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My Nightmare Client, My Greatest Gift

Sometimes Our "Worst" Clients Are Our Best Teachers

Martha Straus • 1/6/2018 • 1 Comment

By Martha Straus - My young client, Brian, can reduce even confident mid-life adults to an infantile puddle, one provocative comment at a time. He's a therapist's nightmare. But he’s also the universe's gift to me. He measures my commitment to the work, to him, to my ideas about therapy, to my best self.

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VIDEO: Martha Straus on the Power of Predictability with Kids

The Cornerstone of a Strong Therapeutic Alliance

Martha Straus • 12/27/2017 • No Comments

Familiarity and predictability aren't always the best course of action when we're trying to encourage our clients to change, but there are times when they can provide much-needed comfort. According to Martha Straus, an expert in working with kids and teens, young people are among those who need this familiarity the most, especially when they've experienced attachment trauma. In the following clip, she explains how regular appointments and check-in phone calls serve a healing purpose.

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How to Foster a "Good Divorce"

Eight Ways to Helps Kids and Parents Reorganize Amidst Pain and Chaos

Maria Isaacs • 12/21/2017 • No Comments

By Maria Isaacs - The fundamental goal of a good divorce is simple yet challenging: children must experience their parents as a working partnership that reliably nurtures and protects them, regardless of how estranged the parents may be from each other. Here are eight ways to help this process along.

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Has Helicopter Parenting Gone Too Far?

The Truth About Risk and Responsibility

Michael Ungar • 12/5/2017 • No Comments

By Michael Ungar - What I'm finding through my clinical work and research is that families that bubble-wrap their children may prevent their healthy maturation. Helping parents look back and explore their own narratives challenges the need for excessive control of their child. The parent's role shifts from emphasizing protection to becoming a facilitator of experiences that build capacity, common sense, and positive relationships.

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Inside the Mind of a Child with Asperger's

Using the "Social Stories" Exercise to Help Children with Asperger's Fit In

Diane Yapko • 11/24/2017 • 1 Comment

By Diane Yapko - Aaron, who has Asperger's syndrome (AS), has great difficulty intuitively understanding the intentions or feelings beneath the literal meanings of words. To him, the world is a baffling place. But teachers and parents who understand how AS affects children can use small behavioral interventions throughout the day to help them learn new skills and adapt their own rigid desires and expectations in order to be more flexible and likeable to peers.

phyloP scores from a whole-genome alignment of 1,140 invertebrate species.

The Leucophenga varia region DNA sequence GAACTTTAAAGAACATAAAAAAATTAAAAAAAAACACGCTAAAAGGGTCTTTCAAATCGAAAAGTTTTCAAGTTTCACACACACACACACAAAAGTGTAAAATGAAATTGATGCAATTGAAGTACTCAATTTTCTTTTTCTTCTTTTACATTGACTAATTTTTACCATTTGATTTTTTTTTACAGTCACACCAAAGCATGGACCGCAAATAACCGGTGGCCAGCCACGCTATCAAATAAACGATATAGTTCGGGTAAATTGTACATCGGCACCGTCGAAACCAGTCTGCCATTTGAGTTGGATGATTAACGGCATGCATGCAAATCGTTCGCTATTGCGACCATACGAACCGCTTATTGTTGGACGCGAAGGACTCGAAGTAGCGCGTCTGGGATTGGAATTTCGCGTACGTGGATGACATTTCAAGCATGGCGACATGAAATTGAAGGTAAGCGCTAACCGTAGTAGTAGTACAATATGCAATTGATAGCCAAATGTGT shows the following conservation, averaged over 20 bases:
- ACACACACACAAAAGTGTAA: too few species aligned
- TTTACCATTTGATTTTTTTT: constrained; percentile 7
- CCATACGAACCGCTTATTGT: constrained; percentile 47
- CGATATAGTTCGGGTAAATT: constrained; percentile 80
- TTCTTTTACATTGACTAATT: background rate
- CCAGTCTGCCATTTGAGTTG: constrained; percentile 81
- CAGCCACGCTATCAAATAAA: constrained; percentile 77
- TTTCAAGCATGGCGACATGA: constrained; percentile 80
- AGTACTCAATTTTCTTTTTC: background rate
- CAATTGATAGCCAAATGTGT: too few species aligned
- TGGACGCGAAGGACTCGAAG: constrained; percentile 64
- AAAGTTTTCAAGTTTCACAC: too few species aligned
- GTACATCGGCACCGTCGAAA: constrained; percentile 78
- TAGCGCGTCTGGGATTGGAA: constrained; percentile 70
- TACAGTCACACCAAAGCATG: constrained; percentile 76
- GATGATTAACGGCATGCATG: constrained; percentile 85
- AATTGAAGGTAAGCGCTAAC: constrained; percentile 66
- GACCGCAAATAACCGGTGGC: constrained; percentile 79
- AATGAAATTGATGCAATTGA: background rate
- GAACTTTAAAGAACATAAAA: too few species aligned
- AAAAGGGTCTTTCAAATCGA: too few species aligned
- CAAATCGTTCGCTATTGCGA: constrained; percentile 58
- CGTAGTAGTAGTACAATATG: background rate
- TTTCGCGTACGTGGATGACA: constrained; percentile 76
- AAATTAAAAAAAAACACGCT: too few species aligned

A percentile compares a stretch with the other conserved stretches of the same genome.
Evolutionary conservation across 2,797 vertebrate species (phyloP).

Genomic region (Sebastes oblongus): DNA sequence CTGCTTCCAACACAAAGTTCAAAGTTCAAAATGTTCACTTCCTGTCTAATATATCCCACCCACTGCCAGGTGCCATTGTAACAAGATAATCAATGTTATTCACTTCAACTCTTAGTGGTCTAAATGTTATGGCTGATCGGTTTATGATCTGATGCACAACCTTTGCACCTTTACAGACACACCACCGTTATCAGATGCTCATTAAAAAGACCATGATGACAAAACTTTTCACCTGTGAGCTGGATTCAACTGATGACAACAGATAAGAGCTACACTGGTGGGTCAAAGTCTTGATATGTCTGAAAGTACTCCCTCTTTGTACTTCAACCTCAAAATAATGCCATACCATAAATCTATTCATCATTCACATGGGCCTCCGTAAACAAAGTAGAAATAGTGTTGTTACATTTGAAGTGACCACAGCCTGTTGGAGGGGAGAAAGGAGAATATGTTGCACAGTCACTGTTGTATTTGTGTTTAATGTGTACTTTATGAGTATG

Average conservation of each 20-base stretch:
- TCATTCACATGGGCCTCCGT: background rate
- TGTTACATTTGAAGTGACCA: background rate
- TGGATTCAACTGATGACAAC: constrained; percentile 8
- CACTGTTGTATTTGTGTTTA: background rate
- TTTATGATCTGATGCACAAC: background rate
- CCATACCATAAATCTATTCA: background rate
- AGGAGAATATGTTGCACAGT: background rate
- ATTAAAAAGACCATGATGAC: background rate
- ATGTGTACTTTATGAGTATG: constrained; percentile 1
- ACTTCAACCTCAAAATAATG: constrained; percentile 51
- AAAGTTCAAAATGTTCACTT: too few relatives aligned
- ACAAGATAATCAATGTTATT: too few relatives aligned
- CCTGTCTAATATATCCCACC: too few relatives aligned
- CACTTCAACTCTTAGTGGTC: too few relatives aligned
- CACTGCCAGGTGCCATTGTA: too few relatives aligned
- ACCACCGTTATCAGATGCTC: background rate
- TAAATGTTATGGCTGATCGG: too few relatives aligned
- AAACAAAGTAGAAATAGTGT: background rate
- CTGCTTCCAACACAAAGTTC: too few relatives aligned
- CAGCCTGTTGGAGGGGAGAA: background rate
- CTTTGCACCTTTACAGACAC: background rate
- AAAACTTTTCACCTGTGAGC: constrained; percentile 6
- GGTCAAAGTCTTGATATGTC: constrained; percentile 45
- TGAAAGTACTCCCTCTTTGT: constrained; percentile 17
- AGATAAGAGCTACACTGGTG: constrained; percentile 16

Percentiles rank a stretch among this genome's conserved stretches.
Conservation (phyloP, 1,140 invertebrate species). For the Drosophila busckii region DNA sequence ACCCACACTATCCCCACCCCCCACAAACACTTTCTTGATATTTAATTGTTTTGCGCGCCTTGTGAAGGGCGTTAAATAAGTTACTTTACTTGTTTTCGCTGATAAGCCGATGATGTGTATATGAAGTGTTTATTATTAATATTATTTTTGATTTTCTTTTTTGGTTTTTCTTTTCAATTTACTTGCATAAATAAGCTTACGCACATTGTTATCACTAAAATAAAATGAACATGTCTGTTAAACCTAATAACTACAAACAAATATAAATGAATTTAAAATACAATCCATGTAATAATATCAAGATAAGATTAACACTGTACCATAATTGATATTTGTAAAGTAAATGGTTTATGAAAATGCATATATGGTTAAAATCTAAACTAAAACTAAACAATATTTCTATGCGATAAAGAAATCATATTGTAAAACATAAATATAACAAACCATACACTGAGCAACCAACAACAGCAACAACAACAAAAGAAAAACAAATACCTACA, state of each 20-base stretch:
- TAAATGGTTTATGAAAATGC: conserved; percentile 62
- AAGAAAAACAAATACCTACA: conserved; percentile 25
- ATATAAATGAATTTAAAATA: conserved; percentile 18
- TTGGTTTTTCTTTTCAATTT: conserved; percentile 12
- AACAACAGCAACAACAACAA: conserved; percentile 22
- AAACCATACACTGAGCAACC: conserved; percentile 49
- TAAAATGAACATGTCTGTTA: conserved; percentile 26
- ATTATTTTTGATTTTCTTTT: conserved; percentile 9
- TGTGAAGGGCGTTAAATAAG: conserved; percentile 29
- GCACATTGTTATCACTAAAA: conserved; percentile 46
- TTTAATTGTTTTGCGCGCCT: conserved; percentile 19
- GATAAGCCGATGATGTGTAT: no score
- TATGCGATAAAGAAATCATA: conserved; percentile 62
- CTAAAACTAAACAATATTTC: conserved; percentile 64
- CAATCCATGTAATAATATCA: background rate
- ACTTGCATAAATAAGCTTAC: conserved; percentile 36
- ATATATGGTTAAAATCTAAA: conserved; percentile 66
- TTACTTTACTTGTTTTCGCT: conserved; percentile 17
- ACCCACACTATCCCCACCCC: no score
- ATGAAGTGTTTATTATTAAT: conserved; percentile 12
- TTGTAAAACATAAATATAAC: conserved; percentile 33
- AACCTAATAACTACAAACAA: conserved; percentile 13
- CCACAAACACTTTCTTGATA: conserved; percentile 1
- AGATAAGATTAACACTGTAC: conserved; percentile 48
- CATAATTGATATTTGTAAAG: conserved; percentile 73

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A Child’s Respect is Bestowed, Not Extracted

How Much Parental Authority Do We Really Need?

Janet Sasson Edgette • 10/13/2017 • No Comments

By Janet Sasson Edgette - Preoccupied with commanding deference, some parents fail to recognize that a child’s respect is always something bestowed, not extracted. Thus, they end up forfeiting the opportunity to remain credible influences on their children in favor of levying control, which is a poor and costly approach to relationship building.

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The Case for the Older Therapist

Five Therapeutic Lessons That Only Come with Age and Practice

Walter Lowe • 10/12/2017 • 1 Comment

By Walter Lowe - Time and practice, practice, practice count as much or more than formal instruction in becoming an expert at therapy or just about anything else—medicine, law, carpentry, fire-fighting, or violin-playing. The longer you've been at it, the more deeply knowledgeable and skilled at the work you're likely to be.

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The Power of Play

How to Use a Fast Road to Connection with Children

Dafna Lender • 10/12/2017 • No Comments

By Dafna Lender - If my experience is any indication, most beginning therapists are also offered little to no basic training in clinical work with kids. Why is this? The kinds of interventions that are most effective with children are based in play. Play is a remarkably powerful therapeutic tool, backed up by cutting-edge research, and teaching families how to apply it at home can bring about profound systemic changes.

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A Week in the Life of a School Social Worker

The Challenges—and Rewards—of Work in an Inner City School

Howard Honigsfeld • 9/26/2017 • No Comments

By Howard Honigsfeld - Public School 48, where I’m on staff as a social worker, sits on a block between a juvenile detention center and a strip club. A week of work can be exciting, frustrating, and often hair-raising—anything but boring.

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An Awareness of the Soul

What Does It Mean to Really Get in Touch with Yourself?

Michael Ventura • 9/21/2017 • No Comments

By Michael Ventura - When I was 5 years old, I experienced something that made me feel viscerally, mentally, emotionally, and inescapably connected to everything and everyone around me, while feeling what I can only describe as a sense of privacy so deep and unassailable that "loneliness" doesn't begin to describe it. Thirty-five years later, I felt it again.

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